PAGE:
Business Analysts – Efficient Management of Your Emails

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The author spent the first part of her career working in IT and IT Project Management in the oil industry and investment banking on complex global projects involving the management of outsourced project teams. She now runs a digital marketing company with particular expertise in technical SEO and Content Marketing.

Managing your emails effectively can sometimes feel like a full-time job in itself – it can take up a huge part of your day – time when you are being unproductive and diverted away from the work you actually need to be doing to fulfil your role as a business analyst.


Fortunately you can learn how to be more organised as a business analyst, but you will have to take responsibility for this yourself because only you can effect a change. So let’s look at how to reduce the amount of time you spend in your inbox and how to maintain focus on what really needs to be done.


Establish Email Time Slots

One of the simplest ways to avoid being distracted by emails is to allocate specific time slots for checking your inbox and dealing with any important emails. First thing in the morning is a good time and then once or twice more in the late morning and mid-afternoon (when there is still time to respond to anything urgent). Schedule times that work for you and stick to them; and make sure colleagues know that you will respond in due course but not necessarily immediately.

Respond As Soon As Possible

Remember that it is unlikely that an immediate response is absolutely necessary for a particular email – after all if it was that urgent someone would pick up the phone or come and talk to you in person. That said, it is useful to deal quickly with emails where possible so that they don’t mount up in your inbox.

Respond to important emails as soon as you can – if any email is likely to take more than a couple of days to respond to (say, if you have to produce a report or amend project documentation) then reply to the sender to let them know so that they understand when to expect a full response.

Organisation, Organisation, Organisation

Managing emails effectively is next to impossible without an organised system. Flag emails as important (if they are not already) and create sub-folders to help you organise them more appropriately. Being able to filter through the emails from different people and teams is essential to being able to work efficiently and not waste time in your email system.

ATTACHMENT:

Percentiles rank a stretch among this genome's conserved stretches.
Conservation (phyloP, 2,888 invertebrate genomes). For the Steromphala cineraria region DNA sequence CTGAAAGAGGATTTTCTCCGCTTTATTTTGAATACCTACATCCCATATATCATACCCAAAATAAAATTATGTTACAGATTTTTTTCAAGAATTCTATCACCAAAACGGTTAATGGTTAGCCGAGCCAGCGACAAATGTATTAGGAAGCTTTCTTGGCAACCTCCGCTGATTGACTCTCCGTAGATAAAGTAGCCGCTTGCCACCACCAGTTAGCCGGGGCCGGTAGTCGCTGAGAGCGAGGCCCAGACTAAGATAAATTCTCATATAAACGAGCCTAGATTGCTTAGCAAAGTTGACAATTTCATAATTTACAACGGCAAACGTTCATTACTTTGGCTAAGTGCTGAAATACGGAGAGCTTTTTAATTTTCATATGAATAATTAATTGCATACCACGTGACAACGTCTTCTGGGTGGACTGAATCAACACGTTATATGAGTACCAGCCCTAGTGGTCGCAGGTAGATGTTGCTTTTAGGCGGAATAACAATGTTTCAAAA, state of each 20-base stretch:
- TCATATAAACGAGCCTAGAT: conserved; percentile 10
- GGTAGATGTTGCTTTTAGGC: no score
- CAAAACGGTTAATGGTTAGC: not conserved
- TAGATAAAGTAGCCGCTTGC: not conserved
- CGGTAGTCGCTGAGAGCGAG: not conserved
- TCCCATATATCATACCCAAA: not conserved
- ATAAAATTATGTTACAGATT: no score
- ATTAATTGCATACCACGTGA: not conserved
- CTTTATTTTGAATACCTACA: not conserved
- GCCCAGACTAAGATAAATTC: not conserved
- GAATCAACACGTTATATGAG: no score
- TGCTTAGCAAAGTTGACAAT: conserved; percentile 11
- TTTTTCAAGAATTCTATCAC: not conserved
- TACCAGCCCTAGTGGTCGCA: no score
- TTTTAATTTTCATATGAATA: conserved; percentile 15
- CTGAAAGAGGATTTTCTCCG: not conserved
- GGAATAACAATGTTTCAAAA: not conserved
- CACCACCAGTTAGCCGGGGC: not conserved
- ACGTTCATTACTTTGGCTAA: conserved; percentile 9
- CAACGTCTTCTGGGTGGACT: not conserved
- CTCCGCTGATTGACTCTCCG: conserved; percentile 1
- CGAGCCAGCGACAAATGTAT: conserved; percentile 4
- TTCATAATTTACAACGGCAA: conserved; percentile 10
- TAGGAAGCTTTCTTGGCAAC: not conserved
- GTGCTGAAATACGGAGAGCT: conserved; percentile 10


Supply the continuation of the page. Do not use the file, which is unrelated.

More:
You should know which are the really important emails at a glance – a request from the project manager or major stakeholder may be your top priority whereas an email from a colleague in a different location who is not involved in your current project may have to take a back seat.

Clear the junk!

In order to have a productive inbox do not subscribe to lots of different newsletters with your main work email address. Consider using a secondary email address for items that will just be of interest but are not essential to your role as a business analyst. If you don’t need something for your day-to-day work either unsubscribe altogether or have them sent to a separate email account. If you haven’t read something for a month or more then bin it. Distractions are the enemy of productivity.

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Project management has developed into a fully-fledged chartered profession since the granting of the Royal Charter in the UK to The Association for Project Management (APM) in 2017. Training courses for project managers were already available and highly popular to help people gain professional project management accreditation, but with this wider recognition of the profession it is now seen as a desirable career path for many. Whilst the APM has the coveted Royal Charter and continues to develop its APM PMQ (formerly the APMP) programmes, there are also other internationally recognised qualifications that continue to be highly regarded such as PMP and PRINCE2.

Organisations have become increasingly project-focused in this era of rapidly emerging new technologies and they value the expertise that comes with experienced and fully qualified project teams and managers. By investing in their project management capability businesses can be confident of delivering their new projects in time and on budget more often and more successfully. Many major corporation are now training their people to have the right project management qualifications as well as relevant experience, through internal Learning & Development (L&D) programmes; or by using external project management training providers.

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